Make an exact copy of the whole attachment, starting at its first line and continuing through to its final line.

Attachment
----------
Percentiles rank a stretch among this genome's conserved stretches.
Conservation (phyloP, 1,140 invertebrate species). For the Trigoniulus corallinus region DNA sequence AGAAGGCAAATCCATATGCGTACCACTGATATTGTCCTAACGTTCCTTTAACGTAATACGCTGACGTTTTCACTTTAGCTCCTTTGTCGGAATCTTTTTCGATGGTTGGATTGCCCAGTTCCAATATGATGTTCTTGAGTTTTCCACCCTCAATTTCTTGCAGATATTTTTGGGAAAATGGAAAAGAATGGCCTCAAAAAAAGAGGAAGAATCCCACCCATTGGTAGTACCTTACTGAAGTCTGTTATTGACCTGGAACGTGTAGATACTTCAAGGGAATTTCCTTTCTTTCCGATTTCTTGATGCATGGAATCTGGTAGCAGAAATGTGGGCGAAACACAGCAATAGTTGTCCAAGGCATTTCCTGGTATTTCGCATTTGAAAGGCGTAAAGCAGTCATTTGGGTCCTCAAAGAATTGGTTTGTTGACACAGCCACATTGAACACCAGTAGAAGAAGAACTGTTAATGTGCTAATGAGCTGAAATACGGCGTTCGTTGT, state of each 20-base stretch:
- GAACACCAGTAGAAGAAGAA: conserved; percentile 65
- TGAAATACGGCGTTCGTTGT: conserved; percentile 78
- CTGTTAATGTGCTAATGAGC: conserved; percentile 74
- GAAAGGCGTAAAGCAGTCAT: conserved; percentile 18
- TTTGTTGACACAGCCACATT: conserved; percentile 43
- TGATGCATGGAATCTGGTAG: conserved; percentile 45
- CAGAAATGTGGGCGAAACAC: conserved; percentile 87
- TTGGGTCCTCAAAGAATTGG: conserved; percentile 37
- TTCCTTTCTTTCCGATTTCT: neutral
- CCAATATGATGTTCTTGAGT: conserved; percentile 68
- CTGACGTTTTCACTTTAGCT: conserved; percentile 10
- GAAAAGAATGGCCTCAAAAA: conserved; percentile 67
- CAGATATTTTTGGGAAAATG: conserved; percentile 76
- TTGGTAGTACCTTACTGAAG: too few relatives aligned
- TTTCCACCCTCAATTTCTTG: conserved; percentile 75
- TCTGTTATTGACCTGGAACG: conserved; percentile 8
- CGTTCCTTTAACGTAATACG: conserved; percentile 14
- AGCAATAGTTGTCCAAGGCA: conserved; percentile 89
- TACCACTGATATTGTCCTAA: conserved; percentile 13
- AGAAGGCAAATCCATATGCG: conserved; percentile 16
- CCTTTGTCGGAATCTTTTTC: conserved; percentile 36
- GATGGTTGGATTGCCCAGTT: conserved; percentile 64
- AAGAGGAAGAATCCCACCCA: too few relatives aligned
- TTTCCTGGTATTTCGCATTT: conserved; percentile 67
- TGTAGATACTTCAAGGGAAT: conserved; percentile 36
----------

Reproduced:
Percentiles rank a stretch among this genome's conserved stretches.
Conservation (phyloP, 1,140 invertebrate species). For the Trigoniulus corallinus region DNA sequence AGAAGGCAAATCCATATGCGTACCACTGATATTGTCCTAACGTTCCTTTAACGTAATACGCTGACGTTTTCACTTTAGCTCCTTTGTCGGAATCTTTTTCGATGGTTGGATTGCCCAGTTCCAATATGATGTTCTTGAGTTTTCCACCCTCAATTTCTTGCAGATATTTTTGGGAAAATGGAAAAGAATGGCCTCAAAAAAAGAGGAAGAATCCCACCCATTGGTAGTACCTTACTGAAGTCTGTTATTGACCTGGAACGTGTAGATACTTCAAGGGAATTTCCTTTCTTTCCGATTTCTTGATGCATGGAATCTGGTAGCAGAAATGTGGGCGAAACACAGCAATAGTTGTCCAAGGCATTTCCTGGTATTTCGCATTTGAAAGGCGTAAAGCAGTCATTTGGGTCCTCAAAGAATTGGTTTGTTGACACAGCCACATTGAACACCAGTAGAAGAAGAACTGTTAATGTGCTAATGAGCTGAAATACGGCGTTCGTTGT, state of each 20-base stretch:
- GAACACCAGTAGAAGAAGAA: conserved; percentile 65
- TGAAATACGGCGTTCGTTGT: conserved; percentile 78
- CTGTTAATGTGCTAATGAGC: conserved; percentile 74
- GAAAGGCGTAAAGCAGTCAT: conserved; percentile 18
- TTTGTTGACACAGCCACATT: conserved; percentile 43
- TGATGCATGGAATCTGGTAG: conserved; percentile 45
- CAGAAATGTGGGCGAAACAC: conserved; percentile 87
- TTGGGTCCTCAAAGAATTGG: conserved; percentile 37
- TTCCTTTCTTTCCGATTTCT: neutral
- CCAATATGATGTTCTTGAGT: conserved; percentile 68
- CTGACGTTTTCACTTTAGCT: conserved; percentile 10
- GAAAAGAATGGCCTCAAAAA: conserved; percentile 67
- CAGATATTTTTGGGAAAATG: conserved; percentile 76
- TTGGTAGTACCTTACTGAAG: too few relatives aligned
- TTTCCACCCTCAATTTCTTG: conserved; percentile 75
- TCTGTTATTGACCTGGAACG: conserved; percentile 8
- CGTTCCTTTAACGTAATACG: conserved; percentile 14
- AGCAATAGTTGTCCAAGGCA: conserved; percentile 89
- TACCACTGATATTGTCCTAA: conserved; percentile 13
- AGAAGGCAAATCCATATGCG: conserved; percentile 16
- CCTTTGTCGGAATCTTTTTC: conserved; percentile 36
- GATGGTTGGATTGCCCAGTT: conserved; percentile 64
- AAGAGGAAGAATCCCACCCA: too few relatives aligned
- TTTCCTGGTATTTCGCATTT: conserved; percentile 67
- TGTAGATACTTCAAGGGAAT: conserved; percentile 36